I have been very excited about this drug BUT im concerned because in a previous post about this drug it said that it was initially going to be used to treat patients with ckd due to diabetes and that doesnt make sense to me because I do not have diabetes the only thing that I have is fibrosis due to birth defect{reflux] /renal nephropathy so this drug would benefit me so why just patients with diabeties? also its unclear but I dont see how it can reverse scarring the only thing that I know that can reverse scarring by making new healthy cells thus eliminating scarring curing many ckd patients is embryonic stemcell ..from what I understand of this drug is that it stops the progression of scarring in its tracks so you could maintain the function you have left without ever progressing but its confusing as to does that mean we could live normal lives again and eat like normal or do we still have to follow the renal diet?I dont see what would be the point of the med. if it didnt improve our lives? I hope and pray it is a miracle for all of us until stem cell cure is here in the USA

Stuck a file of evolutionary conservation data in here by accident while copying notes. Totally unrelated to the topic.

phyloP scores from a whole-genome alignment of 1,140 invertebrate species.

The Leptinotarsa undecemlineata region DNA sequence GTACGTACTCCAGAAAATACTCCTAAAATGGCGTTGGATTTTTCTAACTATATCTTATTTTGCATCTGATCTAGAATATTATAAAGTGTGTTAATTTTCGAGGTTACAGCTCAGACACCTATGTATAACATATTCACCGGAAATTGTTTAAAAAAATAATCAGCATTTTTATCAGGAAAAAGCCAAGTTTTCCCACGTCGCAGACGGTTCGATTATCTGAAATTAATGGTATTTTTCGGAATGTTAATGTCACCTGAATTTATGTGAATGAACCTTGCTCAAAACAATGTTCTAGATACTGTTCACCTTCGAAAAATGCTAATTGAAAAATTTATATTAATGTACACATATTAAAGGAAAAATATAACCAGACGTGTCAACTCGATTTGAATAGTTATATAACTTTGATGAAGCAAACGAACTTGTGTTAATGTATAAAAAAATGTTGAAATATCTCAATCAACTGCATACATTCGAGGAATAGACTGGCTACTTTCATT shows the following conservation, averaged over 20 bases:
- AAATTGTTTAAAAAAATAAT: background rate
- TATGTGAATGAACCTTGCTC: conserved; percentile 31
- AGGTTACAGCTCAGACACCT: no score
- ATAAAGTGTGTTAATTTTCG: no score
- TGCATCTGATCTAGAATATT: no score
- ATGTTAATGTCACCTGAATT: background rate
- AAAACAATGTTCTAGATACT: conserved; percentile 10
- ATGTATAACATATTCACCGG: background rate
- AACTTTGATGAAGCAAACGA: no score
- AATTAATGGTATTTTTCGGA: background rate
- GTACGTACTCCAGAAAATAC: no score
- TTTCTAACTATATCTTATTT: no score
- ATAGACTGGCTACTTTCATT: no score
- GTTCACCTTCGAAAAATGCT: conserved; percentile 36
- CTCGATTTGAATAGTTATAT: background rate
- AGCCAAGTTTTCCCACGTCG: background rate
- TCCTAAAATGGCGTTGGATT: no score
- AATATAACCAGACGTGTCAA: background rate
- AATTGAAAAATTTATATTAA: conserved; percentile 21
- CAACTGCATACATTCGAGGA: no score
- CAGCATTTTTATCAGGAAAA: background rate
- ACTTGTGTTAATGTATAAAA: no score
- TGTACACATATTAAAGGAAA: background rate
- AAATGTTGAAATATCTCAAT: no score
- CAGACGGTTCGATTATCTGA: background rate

ckd,stage3,due to birth defect/refulx,controlled b/p

          Comment


          • #6
            Re: Farewell to Dialysis? (interview with Prof. Darren Kelly)

            when was this interview taken?
            ckd,stage3,due to birth defect/refulx,controlled b/p

            Comment


            • #7
              Re: Farewell to Dialysis? (interview with Prof. Darren Kelly)

              DARREN KELLY
              Our drug is looking inhibiting fibrosis. One of the questions is whether it can actually reverse
              fibrosis - we haven’t looked at that.

              So I take that comment meaning a preemptive measure.
              Stage 3 (GFR 35) & Diabetes.

              Comment